When it was first decided that THESIXTHIRTY.com was going to host a professional UFC fighter in our studios, my first thought was a sobering one.
I like to think I know what I’m talking about when it comes to MMA. But in reality, the extent of my knowledge was merely conversational – limited to a few terms, high-profile names and Mr. Dana White.
To put it in perspective, I was outside of my comfort zone but had a strong desire to expand it.
See, we’re always learning. As human beings, we’re always absorbing new information. Whether that information is completely foreign or simply an extension of something we already have working knowledge of doesn’t matter. The process never stops.
It only took five minutes in my conversation with T.J. Dillashaw to understand that this was a concept that T.J. also had a firm grip on.
Widely considered as the man responsible for forcing the biggest upset in UFC history last May, the Bantamweight champion of the world finds himself in a position that only he knew he would achieve.
Because he understood the process, and never stopped expanding his horizon in his efforts to obtain it.
“I get why people said it was a big upset. But for me, I didn’t feel like I was the underdog. I knew what I had to do and went out and did it.”
And as Dillashaw prepares for his rematch with Renan Barão July 25th at the United Center, he tells me his mentality hasn’t changed a bit. Despite going from the proverbial hunter to hunted in less than 12 months, everything is just as it seems.
You can probably chalk that one up to his California roots. But don’t let it mistake you, his laid back demeanor on the surface is merely a shell for a highly driven and motivated athlete ready to silence his detractors once again.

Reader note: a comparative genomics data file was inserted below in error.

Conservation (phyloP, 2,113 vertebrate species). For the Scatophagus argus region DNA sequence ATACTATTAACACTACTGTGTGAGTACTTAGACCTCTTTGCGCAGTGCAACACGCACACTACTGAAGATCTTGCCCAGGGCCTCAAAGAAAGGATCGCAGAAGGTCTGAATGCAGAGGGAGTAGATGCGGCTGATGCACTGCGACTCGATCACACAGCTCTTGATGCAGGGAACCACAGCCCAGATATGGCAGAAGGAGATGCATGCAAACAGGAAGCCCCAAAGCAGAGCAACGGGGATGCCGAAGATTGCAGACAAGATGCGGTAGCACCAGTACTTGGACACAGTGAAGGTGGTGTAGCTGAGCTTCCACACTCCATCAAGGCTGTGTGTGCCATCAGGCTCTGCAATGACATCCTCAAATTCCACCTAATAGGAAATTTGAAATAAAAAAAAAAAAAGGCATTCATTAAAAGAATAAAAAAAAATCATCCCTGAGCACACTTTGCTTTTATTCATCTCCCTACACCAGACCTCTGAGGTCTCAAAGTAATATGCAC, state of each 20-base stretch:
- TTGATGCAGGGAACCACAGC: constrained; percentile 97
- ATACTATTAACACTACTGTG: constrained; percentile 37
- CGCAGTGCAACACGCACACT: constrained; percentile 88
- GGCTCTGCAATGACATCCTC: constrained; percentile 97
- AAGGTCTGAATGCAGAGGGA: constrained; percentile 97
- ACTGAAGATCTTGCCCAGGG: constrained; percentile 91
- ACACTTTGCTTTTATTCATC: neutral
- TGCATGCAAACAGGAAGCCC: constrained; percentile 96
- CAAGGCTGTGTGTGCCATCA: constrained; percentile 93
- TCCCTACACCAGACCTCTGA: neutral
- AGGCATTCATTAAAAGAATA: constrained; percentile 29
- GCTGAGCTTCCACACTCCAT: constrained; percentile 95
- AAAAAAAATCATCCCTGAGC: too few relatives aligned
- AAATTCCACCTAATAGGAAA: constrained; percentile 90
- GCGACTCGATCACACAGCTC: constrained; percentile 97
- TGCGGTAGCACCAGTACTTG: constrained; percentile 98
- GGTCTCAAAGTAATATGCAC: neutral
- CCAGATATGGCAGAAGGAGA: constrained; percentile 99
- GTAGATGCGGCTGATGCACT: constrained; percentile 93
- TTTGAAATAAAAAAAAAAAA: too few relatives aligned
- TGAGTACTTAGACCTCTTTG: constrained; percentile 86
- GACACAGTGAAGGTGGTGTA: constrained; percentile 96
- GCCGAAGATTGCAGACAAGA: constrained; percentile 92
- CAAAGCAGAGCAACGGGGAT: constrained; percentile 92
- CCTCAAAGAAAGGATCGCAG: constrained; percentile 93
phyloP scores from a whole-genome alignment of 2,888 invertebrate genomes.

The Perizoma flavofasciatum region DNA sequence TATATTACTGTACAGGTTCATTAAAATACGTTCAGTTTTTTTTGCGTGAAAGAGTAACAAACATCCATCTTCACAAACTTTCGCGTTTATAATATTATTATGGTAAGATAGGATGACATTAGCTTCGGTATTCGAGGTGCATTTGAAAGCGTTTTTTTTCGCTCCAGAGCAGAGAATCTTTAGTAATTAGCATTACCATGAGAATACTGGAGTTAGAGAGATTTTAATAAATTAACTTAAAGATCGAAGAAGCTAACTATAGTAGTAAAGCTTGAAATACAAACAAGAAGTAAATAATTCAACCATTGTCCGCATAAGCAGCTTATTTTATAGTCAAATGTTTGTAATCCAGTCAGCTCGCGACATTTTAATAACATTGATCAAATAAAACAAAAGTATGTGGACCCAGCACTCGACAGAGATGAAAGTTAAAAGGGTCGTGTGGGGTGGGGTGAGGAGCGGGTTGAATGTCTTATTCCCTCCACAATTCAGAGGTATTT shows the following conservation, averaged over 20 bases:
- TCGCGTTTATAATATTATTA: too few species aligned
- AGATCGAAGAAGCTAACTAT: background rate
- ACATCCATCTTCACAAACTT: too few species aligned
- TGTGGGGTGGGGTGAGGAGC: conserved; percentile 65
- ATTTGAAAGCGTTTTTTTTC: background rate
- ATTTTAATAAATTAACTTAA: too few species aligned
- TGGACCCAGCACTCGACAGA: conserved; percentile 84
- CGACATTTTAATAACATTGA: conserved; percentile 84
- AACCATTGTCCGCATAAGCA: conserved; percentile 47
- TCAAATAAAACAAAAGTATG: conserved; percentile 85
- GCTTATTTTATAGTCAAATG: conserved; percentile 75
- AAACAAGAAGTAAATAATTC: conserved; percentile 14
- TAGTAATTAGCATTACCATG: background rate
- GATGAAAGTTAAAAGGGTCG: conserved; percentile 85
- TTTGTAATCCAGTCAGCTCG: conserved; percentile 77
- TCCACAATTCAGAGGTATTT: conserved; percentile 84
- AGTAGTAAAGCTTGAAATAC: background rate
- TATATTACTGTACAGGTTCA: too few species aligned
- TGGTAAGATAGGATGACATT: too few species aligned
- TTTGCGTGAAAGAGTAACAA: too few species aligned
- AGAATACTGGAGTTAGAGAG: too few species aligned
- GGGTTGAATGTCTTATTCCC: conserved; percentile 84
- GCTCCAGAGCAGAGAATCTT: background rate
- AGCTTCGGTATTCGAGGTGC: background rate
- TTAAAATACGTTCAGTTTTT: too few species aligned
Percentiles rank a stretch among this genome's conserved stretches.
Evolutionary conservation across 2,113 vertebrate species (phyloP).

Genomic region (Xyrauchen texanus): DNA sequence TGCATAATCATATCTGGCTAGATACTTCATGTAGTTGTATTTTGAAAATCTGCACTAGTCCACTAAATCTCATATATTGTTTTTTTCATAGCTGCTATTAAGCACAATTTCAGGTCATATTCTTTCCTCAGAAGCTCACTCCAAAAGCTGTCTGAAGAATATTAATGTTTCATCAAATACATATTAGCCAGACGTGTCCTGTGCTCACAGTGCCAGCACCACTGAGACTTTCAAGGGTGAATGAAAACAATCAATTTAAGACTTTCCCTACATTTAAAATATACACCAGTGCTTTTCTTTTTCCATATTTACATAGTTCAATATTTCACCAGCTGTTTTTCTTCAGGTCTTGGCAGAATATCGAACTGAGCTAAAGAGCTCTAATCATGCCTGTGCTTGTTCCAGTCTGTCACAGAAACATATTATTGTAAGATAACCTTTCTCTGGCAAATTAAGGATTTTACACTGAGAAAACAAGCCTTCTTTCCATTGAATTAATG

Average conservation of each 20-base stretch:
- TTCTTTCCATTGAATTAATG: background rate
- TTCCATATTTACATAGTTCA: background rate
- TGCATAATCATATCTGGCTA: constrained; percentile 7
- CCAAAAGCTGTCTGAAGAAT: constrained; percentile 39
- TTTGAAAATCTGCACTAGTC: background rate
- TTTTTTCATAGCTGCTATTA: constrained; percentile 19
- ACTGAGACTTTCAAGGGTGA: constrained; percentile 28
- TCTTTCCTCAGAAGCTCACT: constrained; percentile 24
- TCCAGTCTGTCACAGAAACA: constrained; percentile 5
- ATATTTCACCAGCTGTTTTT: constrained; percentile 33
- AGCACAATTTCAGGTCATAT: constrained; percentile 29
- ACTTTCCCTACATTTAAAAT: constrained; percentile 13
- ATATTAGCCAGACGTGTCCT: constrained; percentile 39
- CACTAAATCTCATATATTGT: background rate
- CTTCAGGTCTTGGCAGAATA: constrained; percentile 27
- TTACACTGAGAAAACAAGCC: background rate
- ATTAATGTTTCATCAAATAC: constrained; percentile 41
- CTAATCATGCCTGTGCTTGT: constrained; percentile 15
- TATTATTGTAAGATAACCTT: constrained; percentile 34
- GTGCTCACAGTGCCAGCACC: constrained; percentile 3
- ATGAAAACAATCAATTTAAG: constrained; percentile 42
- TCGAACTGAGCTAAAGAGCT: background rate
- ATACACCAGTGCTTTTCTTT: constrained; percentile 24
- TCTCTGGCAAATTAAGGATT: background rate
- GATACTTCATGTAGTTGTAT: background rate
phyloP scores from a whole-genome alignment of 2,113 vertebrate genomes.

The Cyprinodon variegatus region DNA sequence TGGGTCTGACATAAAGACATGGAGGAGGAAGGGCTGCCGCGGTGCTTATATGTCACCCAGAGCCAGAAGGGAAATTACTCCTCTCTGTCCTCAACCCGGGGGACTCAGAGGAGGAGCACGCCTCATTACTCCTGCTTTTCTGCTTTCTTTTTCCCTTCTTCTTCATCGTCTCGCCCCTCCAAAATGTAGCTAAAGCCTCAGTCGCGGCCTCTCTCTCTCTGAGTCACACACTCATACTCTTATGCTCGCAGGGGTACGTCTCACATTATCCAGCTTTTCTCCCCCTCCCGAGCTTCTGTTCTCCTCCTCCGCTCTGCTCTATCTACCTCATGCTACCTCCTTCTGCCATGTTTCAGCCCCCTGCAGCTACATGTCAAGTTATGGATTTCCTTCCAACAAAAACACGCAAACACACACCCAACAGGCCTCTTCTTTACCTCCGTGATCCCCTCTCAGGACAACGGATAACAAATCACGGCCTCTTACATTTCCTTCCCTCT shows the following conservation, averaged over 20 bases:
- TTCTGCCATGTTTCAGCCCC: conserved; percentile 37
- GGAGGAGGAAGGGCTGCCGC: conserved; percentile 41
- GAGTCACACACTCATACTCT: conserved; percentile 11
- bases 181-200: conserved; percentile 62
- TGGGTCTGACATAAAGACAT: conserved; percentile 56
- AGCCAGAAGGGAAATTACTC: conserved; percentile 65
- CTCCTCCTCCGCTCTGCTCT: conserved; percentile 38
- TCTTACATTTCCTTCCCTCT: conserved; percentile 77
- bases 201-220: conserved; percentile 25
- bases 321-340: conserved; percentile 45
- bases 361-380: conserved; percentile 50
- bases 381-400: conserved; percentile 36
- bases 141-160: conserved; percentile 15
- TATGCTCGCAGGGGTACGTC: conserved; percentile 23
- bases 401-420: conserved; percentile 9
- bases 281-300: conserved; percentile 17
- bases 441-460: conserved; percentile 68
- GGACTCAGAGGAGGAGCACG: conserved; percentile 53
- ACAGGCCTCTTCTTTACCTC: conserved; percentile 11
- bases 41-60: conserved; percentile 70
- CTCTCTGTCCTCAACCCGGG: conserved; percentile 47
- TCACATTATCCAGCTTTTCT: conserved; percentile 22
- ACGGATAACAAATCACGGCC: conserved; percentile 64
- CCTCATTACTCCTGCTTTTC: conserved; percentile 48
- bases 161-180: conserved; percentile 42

Because apparently utterly dominating Renan Barão for the better part of the five-round fight last May didn’t earn Dillashaw the respect he deserves. And that’s where he thrives.
Even as the commotion surrounding this highly-anticipated rematch crescendos to an unmistakable pitch, T.J. Dillashaw is focused on only one thing.
“He’s a great fighter and I have to respect him. The fact that he lost is only going to motivate him that much more. But guess what, it’s motivating me in the same way.” T.J. said when I asked him about how he’s approaching this fight—a fight that almost didn’t happen.
Barão vs. Dillashaw happened at UFC 173 as a result of the former’s original opponent having to scratch. After what T.J. calls “an epic performance,” the rematch (now happening next month in Chicago) was slated for UFC 177 in late August of 2014. However, Barão had to scratch after being admitted to the hospital due to recklessly cutting weight.
Dillashaw, as you would expect, defeated Joe Soto by TKO. Despite the first hiccup, there was no way this rematch wasn’t going to happen, so it was pushed back to UFC 186 in April of this year. But again, Dillashaw vs. Barão II was not on the card, to which T.J. uttered this thought over a chuckle:
“It really started to seem like this rematch was cursed, didn’t it?”
Because of a sudden rib injury Dillashaw was forced to recuse himself from UFC 186, but FOX didn’t waste time in picking up the rematch that everyone wants to see.
And that’s where we are today.
Though I only spent the better part of an hour with T.J. Dillashaw, I got a rare look into the mind of someone who’s truly fearless. He understands the process it takes to be great and is constantly working and expanding his knowledge in his efforts to achieve it.
There almost wasn’t a UFC for T.J. Dillashaw, but when opportunity knocked he answered the door with sheer guts.
And when the bell rings at the UC on the night of July 25th, you can expect T.J. Dillashaw to respond in an equally extraordinary fashion like he did last May.
It’s just the guy he is.